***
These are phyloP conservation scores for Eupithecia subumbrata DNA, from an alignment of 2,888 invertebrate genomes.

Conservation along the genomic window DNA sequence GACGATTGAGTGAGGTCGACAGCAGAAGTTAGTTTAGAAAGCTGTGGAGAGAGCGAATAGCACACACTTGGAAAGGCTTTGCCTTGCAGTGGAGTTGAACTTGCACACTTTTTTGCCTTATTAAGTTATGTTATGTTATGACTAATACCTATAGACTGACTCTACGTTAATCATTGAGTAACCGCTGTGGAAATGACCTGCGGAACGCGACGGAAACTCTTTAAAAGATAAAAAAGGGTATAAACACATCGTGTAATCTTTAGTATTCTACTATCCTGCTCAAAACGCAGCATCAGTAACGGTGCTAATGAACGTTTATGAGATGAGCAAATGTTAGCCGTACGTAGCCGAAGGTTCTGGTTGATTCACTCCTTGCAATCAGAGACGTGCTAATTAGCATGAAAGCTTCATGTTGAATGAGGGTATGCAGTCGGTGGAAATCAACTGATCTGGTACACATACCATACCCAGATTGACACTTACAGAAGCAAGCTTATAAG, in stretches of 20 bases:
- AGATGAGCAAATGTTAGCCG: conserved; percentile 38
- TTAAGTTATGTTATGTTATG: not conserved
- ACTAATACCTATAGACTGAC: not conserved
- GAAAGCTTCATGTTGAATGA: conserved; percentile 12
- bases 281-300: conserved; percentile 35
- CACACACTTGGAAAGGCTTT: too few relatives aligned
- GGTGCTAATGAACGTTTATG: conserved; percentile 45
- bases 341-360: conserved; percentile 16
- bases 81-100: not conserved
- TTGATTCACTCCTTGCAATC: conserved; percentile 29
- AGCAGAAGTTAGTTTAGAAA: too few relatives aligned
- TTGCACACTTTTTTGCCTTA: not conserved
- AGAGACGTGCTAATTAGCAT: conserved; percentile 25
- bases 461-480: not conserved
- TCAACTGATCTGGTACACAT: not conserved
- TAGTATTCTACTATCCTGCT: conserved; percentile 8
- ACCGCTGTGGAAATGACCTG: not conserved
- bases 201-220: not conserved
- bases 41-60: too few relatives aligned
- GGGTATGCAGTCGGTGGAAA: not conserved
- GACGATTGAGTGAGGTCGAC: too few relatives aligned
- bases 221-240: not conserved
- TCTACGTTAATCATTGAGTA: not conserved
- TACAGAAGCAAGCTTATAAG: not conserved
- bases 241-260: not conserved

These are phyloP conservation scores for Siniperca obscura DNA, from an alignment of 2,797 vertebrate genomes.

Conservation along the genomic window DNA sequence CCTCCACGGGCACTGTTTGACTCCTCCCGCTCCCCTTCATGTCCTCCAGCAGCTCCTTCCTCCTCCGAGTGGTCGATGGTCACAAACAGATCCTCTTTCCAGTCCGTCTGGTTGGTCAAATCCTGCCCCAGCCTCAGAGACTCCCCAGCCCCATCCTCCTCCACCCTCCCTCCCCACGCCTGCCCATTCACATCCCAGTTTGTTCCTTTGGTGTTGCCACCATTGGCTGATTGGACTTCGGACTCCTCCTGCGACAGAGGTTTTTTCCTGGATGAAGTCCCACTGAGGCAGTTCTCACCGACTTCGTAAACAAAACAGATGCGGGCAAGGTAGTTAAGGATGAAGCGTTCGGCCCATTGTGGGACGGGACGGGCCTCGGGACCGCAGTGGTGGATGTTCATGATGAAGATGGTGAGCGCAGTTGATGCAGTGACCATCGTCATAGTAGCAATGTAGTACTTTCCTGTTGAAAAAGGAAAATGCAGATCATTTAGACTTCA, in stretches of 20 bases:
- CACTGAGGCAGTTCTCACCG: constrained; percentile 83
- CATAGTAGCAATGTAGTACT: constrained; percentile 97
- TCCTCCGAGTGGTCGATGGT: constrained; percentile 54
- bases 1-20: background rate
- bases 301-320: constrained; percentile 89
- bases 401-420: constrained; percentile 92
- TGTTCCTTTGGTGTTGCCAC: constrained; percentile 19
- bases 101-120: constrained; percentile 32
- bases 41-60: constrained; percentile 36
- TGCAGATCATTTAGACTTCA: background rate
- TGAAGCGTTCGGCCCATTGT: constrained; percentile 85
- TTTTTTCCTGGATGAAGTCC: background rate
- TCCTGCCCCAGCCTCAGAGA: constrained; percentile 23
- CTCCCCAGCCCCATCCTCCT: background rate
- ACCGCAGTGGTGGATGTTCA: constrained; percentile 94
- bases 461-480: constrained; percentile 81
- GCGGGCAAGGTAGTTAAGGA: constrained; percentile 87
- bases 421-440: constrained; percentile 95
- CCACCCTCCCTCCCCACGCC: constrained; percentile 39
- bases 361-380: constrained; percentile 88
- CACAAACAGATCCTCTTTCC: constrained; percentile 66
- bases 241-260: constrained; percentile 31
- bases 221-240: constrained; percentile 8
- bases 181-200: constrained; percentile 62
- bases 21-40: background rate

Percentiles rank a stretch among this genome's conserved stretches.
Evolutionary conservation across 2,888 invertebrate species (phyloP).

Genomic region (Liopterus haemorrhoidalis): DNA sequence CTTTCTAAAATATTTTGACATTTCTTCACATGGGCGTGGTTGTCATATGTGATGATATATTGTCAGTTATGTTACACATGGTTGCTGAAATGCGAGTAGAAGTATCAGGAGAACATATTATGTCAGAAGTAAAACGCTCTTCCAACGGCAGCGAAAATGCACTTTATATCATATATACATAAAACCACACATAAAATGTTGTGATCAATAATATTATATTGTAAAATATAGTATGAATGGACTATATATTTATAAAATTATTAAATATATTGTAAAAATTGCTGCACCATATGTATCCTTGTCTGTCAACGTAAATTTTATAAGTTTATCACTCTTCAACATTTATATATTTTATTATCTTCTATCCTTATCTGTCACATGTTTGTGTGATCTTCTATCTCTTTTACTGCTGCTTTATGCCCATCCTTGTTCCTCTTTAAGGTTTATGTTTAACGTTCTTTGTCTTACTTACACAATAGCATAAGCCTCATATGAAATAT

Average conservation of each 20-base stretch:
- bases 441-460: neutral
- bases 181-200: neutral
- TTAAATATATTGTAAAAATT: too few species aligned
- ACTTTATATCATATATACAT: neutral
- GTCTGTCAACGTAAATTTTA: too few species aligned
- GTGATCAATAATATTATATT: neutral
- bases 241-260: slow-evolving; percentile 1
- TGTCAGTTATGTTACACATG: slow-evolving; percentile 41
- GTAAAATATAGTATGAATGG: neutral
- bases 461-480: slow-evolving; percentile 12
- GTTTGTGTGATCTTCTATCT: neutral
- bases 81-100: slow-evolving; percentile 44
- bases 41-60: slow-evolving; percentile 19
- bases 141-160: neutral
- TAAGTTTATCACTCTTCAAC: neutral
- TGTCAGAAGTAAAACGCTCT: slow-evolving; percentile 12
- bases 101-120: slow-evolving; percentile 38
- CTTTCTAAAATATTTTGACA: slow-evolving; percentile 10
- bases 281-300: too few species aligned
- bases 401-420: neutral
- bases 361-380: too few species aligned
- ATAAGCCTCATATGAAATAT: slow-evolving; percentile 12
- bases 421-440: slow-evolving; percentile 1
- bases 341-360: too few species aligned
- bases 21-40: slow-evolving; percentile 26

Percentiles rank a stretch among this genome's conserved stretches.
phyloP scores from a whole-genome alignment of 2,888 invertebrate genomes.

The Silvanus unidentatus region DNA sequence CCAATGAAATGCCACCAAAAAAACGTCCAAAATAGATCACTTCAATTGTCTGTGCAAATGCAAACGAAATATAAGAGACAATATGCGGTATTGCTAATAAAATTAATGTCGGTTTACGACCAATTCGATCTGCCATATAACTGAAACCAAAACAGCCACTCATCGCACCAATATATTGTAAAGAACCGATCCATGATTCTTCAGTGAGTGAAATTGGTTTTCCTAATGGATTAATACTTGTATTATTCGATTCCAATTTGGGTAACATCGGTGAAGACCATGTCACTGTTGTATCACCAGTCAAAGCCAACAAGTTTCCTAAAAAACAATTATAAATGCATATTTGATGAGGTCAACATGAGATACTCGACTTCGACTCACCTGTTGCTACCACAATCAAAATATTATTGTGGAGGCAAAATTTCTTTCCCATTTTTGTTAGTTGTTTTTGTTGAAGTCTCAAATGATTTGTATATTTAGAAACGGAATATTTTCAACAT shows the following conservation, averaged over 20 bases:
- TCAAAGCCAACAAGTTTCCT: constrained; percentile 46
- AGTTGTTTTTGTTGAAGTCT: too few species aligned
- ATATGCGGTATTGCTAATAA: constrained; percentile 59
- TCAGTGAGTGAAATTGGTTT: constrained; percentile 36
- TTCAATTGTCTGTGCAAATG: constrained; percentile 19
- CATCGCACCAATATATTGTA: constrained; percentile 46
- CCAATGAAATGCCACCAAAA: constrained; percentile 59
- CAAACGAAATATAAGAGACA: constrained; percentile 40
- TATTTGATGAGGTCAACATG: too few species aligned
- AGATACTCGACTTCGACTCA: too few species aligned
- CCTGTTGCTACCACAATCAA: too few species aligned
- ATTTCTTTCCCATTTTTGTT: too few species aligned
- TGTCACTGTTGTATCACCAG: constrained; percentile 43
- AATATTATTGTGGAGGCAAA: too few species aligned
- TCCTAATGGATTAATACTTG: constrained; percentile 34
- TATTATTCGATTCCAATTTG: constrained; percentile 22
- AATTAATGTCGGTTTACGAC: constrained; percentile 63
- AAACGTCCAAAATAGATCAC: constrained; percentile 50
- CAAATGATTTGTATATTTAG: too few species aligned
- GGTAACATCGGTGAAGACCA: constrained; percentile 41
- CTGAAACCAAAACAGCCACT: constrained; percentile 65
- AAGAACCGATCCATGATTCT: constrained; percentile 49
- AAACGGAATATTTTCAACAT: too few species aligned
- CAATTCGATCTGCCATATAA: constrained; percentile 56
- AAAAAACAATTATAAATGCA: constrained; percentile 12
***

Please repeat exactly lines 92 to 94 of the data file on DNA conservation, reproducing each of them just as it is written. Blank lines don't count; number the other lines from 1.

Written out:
- CATCGCACCAATATATTGTA: constrained; percentile 46
- CCAATGAAATGCCACCAAAA: constrained; percentile 59
- CAAACGAAATATAAGAGACA: constrained; percentile 40